[19:01] Cultural/societal inputs that affect narcissism 

[23:55] Does capitalism encourage narcissism? 

[30:13] How to elevate trust in relationships 

[35:47] Keith’s word for you 

[38:27] Outro 

 

Resources Mentioned

 

Standout Quotes from the Episode

“We have these two forms of narcissism out there, and the mistake people are making is that these are the same people, when the truth is, they’re really two different groups of people.”
—Dr. Keith Campbell 

“We’ve had lots of very narcissistic presidents. The narcissistic leaders get a lot done, for good or ill. They also get impeached more.”
—Dr. Keith Campbell 

“Ego can help you sometimes, but it can do such interpersonal damage.”
—Dr. Keith Campbell 

“You can harness your own ego to make the world better.”
—Dr. Keith Campbell 

“It’s important, if you want to connect with people, to take yourself a little less seriously.”
—Dr. Keith Campbell 

 

Connect:

Find | Sidewalk Talk Podcast

At sidewalk-talk.org

On Instagram: @sidewalktalkorg

On Twitter: @sidewalktalkorg

 

Find | Traci Ruble

At Traciruble.com

On Instagram: @TraciRubleMFT

On Twitter: @TraciRubleMFT

On Facebook: @TraciRubleMFT

On mothering, nature, and being on the same team | Jill Doneen Clifton

On mothering, nature, and being on the same team | Jill Doneen Clifton

January 18, 2021

Being a mother is one of the hardest and most sacred callings women will ever experience. It’s an undertaking made all the more difficult by the mixed-messages and unhelpful advice parents the world over seem to be inundated with in today’s culture of “mommy wars,” parenting blogs, and the pressure to raise Instagrammable kids. 

Scientist-turned-writer Jill Doneen Clifton wants to take guilt and comparison out of the mothering equation. On this episode of The Sidewalk Talk podcast, Jill and Traci sit down to talk about Jill’s book, Landscape of Mothers and how motherhood and nature are so intricately connected. Throughout their conversation, the two also debunk the myth of good and bad mothers, talk about painful mothering experiences, and discuss being a mother to everyone—whether you’re a mother in the biological sense or not. Jill concludes the interview with an expression of her deep gratitude for you, the Sidewalk Talk volunteers, and all you do to spread love and hope in the world.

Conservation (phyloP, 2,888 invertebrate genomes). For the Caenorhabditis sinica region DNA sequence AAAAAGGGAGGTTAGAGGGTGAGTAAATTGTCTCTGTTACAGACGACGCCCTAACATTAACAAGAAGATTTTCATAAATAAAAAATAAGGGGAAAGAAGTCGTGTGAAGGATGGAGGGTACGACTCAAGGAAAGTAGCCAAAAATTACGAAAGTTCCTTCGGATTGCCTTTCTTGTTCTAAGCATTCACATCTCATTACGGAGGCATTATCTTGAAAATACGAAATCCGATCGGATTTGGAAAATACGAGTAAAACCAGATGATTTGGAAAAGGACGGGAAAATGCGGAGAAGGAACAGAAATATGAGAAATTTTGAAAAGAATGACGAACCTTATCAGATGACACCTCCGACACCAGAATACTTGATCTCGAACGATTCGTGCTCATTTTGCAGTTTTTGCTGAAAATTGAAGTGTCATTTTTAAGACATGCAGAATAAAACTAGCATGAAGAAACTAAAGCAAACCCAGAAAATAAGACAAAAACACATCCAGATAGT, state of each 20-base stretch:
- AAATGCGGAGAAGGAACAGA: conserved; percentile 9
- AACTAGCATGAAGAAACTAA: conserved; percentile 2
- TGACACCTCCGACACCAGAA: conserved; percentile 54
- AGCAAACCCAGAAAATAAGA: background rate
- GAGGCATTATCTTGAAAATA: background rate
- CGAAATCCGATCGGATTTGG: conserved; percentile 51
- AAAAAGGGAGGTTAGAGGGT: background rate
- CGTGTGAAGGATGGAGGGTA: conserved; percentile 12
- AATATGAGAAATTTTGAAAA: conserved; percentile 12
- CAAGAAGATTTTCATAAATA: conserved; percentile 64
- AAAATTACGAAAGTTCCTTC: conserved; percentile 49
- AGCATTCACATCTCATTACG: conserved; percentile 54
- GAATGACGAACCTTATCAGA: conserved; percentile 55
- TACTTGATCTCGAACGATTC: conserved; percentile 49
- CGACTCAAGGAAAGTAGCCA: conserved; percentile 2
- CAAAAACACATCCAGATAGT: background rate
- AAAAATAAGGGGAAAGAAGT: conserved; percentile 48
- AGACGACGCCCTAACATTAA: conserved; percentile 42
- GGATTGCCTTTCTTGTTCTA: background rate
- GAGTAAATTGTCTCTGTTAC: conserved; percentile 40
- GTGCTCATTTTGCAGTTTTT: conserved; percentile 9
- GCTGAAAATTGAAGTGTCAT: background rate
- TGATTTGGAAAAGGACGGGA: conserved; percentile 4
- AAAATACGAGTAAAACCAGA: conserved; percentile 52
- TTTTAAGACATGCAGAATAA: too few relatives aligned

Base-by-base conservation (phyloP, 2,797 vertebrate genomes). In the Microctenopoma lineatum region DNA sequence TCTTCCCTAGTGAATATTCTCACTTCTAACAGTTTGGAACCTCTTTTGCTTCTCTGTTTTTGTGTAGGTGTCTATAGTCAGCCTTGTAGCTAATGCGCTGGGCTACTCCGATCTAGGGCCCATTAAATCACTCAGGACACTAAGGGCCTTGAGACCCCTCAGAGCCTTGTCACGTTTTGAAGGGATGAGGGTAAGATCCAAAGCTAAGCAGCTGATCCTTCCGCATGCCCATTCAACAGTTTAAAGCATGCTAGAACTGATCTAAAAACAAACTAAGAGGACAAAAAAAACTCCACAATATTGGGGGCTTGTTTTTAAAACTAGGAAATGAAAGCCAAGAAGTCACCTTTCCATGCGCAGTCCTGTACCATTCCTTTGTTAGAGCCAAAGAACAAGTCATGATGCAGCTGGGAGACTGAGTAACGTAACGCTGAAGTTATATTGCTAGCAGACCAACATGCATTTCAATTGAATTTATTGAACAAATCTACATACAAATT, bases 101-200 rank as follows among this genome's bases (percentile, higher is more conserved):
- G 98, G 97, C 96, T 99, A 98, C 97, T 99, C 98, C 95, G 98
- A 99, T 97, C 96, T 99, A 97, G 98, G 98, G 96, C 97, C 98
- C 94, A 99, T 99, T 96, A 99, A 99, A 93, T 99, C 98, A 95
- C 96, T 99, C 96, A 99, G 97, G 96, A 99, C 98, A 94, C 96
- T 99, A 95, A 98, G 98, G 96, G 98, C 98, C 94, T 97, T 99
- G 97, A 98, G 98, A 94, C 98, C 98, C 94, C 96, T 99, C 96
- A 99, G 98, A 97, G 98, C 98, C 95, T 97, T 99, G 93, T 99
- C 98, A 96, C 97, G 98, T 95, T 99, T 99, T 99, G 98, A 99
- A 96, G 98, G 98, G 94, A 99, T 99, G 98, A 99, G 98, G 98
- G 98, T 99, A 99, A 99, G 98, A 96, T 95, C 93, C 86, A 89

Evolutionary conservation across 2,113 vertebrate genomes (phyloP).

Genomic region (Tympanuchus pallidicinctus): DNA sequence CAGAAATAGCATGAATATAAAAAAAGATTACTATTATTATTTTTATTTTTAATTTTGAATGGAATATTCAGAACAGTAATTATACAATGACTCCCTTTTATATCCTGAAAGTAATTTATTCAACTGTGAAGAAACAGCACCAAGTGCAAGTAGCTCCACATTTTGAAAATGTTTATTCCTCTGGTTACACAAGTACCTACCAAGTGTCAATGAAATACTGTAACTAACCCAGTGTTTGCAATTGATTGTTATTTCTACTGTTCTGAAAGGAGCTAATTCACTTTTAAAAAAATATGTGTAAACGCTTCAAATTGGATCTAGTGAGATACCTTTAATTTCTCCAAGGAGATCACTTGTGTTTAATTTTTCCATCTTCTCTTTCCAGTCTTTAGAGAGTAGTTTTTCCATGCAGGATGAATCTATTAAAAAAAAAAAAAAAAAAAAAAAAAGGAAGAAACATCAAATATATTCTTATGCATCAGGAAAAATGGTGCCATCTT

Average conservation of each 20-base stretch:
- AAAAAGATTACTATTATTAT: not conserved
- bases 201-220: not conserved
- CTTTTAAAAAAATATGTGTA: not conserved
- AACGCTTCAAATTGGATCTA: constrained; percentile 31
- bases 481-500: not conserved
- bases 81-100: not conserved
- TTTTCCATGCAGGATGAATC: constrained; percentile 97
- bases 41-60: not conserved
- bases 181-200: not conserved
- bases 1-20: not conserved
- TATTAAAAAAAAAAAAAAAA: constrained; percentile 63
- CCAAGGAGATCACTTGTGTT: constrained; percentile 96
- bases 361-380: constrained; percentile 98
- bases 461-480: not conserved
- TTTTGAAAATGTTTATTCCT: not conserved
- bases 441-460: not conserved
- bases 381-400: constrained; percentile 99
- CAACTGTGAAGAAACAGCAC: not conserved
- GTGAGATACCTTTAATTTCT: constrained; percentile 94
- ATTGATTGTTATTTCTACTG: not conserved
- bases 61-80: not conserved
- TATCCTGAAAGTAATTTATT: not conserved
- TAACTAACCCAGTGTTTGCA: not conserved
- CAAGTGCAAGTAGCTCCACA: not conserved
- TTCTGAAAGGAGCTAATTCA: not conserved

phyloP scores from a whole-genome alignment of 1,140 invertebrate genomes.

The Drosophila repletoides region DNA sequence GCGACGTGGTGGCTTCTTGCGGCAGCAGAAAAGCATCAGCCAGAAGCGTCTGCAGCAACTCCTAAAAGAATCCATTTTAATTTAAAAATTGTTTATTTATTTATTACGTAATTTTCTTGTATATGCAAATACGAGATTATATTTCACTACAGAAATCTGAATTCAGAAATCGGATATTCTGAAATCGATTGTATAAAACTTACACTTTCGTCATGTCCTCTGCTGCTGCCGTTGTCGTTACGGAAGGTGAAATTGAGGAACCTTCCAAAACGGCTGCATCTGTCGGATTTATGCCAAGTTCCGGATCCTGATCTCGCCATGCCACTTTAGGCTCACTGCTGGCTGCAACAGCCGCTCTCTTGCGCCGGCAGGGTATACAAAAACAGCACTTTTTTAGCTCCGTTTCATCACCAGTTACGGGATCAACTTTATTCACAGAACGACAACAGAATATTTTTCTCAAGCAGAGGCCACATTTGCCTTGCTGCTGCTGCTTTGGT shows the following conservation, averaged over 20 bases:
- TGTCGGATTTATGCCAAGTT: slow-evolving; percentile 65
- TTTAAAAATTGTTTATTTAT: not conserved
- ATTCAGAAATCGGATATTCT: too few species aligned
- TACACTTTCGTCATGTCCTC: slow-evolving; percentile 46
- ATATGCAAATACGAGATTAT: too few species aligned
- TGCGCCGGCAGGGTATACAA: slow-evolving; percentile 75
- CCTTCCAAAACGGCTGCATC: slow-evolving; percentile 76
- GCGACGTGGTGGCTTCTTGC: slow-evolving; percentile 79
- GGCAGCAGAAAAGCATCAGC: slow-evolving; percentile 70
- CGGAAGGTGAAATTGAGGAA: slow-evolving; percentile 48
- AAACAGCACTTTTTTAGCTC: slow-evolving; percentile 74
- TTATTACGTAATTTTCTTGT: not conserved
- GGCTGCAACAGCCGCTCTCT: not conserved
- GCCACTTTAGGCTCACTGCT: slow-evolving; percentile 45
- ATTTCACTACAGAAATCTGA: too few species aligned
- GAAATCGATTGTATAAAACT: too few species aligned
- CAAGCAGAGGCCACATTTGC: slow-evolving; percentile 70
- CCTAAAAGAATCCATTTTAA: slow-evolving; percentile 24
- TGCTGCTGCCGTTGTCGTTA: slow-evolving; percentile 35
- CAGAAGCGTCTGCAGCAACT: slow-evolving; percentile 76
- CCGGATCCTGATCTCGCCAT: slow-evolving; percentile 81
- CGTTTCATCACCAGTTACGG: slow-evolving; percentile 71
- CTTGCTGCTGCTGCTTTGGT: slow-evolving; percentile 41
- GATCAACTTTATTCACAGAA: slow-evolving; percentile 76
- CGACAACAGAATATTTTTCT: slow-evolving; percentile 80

Episode Milestones

[00:07] Intro 

[00:58] Meet Jill 

[03:40] Landscape of Mothers 

[05:58] The relationship between nature and mothering 

[13:40] Different wisdoms in parenting and the idea of good and bad mothers  

[19:06] Painful mothering experiences and how to get on the same team 

[28:33] Hopes for mothers reading Landscape of Mothers 

[32:00] Being a mother to anyone and everyone 

[38:12] Jill’s deep gratitude for you 

[42:10] Outro 

 

Resources Mentioned

Standout Quotes from the Episode

“That’s where Landscape of Mothers came from—this sense of needing a map, wanting a way to move and a way to explore the things I just didn’t know, and yet have it be cohesive and coherent and feel like I was actually going somewhere even though I was kind of in the unknown.”
—Jill Doneen Clifton 

“For the most part, I don’t really believe in the concept of a good mother or a bad mother.”
—Jill Doneen Clifton 

Landscape of Mothers is really an invitation to bring it back to ourselves and to do it our own way. It’s about finding out where we’re at and what we’re capable of and what we want.”
—Jill Doneen Clifton 

“We perceive parenting a child as someone’s individual responsibility, and I think there’s a deep wound in there.”
—Jill Doneen Clifton 

“For me, mothering isn’t what women do with children. It’s how all of us care for, nourish, and nurture each other.”
—Jill Doneen Clifton 

 

Connect:

Find | Sidewalk Talk Podcast

At sidewalk-talk.org

On Instagram: @sidewalktalkorg

On Twitter: @sidewalktalkorg

 

Find | Traci Ruble

At Traciruble.com

On Instagram: @TraciRubleMFT

On Twitter: @TraciRubleMFT

On Facebook: @TraciRubleMFT

When Wisdom Meets Innocence | Brad Montague

When Wisdom Meets Innocence | Brad Montague

January 11, 2021

Take a moment to ponder. Do you see as I say there’s sweetness in subtleties and matchless beauty in authenticity?